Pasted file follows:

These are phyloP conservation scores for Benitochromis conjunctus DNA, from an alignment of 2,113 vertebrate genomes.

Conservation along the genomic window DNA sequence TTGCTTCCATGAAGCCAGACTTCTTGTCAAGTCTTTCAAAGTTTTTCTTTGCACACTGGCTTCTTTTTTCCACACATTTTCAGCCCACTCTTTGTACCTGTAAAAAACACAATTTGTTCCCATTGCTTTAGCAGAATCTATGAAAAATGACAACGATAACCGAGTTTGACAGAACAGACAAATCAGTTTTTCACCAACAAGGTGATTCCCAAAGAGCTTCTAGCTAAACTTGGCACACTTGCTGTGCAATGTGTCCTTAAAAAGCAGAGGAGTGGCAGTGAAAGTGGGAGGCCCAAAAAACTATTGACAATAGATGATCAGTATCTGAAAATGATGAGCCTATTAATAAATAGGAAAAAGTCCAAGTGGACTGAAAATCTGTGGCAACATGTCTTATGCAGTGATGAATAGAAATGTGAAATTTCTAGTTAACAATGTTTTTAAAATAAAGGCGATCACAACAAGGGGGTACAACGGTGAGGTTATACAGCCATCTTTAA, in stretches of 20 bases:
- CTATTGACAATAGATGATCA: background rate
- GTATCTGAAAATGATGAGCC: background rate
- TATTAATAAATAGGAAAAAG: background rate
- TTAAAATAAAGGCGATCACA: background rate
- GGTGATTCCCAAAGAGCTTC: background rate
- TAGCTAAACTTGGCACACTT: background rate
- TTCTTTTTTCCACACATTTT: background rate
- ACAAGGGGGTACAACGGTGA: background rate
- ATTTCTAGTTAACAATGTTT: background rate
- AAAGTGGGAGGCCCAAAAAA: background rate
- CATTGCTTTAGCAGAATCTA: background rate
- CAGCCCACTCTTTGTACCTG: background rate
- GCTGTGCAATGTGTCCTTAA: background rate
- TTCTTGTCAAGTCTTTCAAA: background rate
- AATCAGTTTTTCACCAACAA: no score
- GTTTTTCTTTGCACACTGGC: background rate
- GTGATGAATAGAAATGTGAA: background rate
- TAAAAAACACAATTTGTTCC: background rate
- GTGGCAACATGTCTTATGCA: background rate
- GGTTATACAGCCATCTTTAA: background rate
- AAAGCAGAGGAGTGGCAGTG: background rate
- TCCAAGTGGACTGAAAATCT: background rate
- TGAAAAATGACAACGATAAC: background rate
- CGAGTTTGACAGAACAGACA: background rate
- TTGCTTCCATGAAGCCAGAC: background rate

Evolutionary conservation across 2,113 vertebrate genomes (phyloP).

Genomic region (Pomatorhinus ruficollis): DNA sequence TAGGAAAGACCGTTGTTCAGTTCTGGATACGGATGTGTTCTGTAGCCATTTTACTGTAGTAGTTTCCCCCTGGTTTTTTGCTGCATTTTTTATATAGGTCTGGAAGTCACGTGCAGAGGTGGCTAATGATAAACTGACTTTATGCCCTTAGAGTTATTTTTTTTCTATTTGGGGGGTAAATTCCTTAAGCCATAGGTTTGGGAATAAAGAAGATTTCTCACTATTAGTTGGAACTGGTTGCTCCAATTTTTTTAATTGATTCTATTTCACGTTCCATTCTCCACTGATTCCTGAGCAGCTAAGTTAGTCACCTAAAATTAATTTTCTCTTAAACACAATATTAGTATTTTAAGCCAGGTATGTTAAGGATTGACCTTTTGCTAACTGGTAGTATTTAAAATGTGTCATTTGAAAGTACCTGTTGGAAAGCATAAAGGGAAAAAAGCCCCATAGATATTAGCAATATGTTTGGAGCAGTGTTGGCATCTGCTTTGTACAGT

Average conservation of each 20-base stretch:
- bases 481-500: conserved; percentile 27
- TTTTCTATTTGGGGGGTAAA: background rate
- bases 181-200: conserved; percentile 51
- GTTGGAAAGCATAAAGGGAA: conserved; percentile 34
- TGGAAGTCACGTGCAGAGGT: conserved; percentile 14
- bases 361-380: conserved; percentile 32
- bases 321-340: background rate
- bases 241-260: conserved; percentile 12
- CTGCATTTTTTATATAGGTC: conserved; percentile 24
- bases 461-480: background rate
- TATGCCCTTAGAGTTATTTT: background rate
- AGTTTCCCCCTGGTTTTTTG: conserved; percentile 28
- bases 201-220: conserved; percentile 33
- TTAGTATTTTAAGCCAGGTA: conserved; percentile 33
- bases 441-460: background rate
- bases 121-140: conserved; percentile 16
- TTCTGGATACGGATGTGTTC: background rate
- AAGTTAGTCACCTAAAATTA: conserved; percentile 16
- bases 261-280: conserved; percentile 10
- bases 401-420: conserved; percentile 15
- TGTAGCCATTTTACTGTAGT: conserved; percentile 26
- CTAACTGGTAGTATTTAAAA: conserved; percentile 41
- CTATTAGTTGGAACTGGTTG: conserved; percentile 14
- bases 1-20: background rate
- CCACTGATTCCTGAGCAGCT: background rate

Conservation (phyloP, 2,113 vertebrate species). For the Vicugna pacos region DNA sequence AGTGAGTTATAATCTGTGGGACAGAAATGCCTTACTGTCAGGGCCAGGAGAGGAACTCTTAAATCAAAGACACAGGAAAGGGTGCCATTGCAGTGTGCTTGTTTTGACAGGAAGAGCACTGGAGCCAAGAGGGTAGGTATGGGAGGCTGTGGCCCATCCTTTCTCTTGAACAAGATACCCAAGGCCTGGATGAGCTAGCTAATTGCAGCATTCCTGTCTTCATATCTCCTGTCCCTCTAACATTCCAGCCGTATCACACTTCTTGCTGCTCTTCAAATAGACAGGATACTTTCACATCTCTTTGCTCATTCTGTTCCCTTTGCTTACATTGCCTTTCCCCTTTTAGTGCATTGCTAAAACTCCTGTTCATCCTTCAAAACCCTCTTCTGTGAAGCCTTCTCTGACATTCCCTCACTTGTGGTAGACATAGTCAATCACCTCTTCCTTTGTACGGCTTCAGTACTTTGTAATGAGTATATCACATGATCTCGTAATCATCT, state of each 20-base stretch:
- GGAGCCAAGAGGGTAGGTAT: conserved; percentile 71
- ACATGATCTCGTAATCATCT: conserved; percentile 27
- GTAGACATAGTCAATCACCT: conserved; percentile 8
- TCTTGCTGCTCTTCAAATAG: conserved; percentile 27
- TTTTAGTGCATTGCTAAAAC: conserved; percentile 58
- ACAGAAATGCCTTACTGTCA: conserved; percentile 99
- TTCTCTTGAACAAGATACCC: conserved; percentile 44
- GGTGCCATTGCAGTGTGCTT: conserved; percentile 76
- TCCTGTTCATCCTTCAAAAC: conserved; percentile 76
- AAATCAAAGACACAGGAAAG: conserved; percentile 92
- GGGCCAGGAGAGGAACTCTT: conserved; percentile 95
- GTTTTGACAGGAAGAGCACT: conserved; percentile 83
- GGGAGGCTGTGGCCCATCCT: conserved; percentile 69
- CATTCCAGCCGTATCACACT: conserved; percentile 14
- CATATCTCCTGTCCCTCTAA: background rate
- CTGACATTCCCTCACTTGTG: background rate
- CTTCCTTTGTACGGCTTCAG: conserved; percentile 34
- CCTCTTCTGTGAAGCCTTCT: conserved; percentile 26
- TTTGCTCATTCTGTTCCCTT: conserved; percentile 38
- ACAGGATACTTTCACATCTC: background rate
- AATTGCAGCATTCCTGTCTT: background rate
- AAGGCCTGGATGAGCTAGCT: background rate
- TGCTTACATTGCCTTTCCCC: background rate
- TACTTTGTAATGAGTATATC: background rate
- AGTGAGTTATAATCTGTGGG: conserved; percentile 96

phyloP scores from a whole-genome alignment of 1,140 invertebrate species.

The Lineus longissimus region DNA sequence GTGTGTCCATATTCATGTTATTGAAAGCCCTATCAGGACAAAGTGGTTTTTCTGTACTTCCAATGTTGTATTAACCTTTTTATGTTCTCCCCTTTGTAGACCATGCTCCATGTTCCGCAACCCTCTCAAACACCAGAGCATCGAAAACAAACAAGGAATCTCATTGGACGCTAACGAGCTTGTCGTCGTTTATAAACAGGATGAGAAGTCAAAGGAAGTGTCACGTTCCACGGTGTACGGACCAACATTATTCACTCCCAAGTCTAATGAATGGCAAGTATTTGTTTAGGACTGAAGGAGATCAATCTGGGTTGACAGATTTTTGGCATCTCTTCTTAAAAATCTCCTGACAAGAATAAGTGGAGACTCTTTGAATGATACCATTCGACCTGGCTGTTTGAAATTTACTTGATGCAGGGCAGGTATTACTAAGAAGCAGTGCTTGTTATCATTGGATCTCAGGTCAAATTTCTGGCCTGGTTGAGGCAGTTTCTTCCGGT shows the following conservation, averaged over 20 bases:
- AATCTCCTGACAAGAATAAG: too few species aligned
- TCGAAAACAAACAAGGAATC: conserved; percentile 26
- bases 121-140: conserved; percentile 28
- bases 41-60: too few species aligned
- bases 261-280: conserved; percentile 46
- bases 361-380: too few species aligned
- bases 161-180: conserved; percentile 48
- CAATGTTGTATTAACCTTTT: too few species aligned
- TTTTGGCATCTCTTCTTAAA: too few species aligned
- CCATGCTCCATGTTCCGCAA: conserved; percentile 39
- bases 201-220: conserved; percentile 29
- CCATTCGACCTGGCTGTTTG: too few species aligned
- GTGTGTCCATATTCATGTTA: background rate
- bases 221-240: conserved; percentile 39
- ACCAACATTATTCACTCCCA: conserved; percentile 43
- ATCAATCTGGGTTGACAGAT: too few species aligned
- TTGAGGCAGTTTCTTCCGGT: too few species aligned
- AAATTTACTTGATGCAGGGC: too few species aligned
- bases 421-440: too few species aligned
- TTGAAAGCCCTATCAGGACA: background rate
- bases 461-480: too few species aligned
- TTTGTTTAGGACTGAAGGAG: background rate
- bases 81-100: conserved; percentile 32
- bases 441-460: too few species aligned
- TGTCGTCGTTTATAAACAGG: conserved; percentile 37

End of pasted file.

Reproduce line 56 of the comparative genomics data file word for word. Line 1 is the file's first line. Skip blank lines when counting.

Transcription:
Conservation (phyloP, 2,113 vertebrate species). For the Vicugna pacos region DNA sequence AGTGAGTTATAATCTGTGGGACAGAAATGCCTTACTGTCAGGGCCAGGAGAGGAACTCTTAAATCAAAGACACAGGAAAGGGTGCCATTGCAGTGTGCTTGTTTTGACAGGAAGAGCACTGGAGCCAAGAGGGTAGGTATGGGAGGCTGTGGCCCATCCTTTCTCTTGAACAAGATACCCAAGGCCTGGATGAGCTAGCTAATTGCAGCATTCCTGTCTTCATATCTCCTGTCCCTCTAACATTCCAGCCGTATCACACTTCTTGCTGCTCTTCAAATAGACAGGATACTTTCACATCTCTTTGCTCATTCTGTTCCCTTTGCTTACATTGCCTTTCCCCTTTTAGTGCATTGCTAAAACTCCTGTTCATCCTTCAAAACCCTCTTCTGTGAAGCCTTCTCTGACATTCCCTCACTTGTGGTAGACATAGTCAATCACCTCTTCCTTTGTACGGCTTCAGTACTTTGTAATGAGTATATCACATGATCTCGTAATCATCT, state of each 20-base stretch: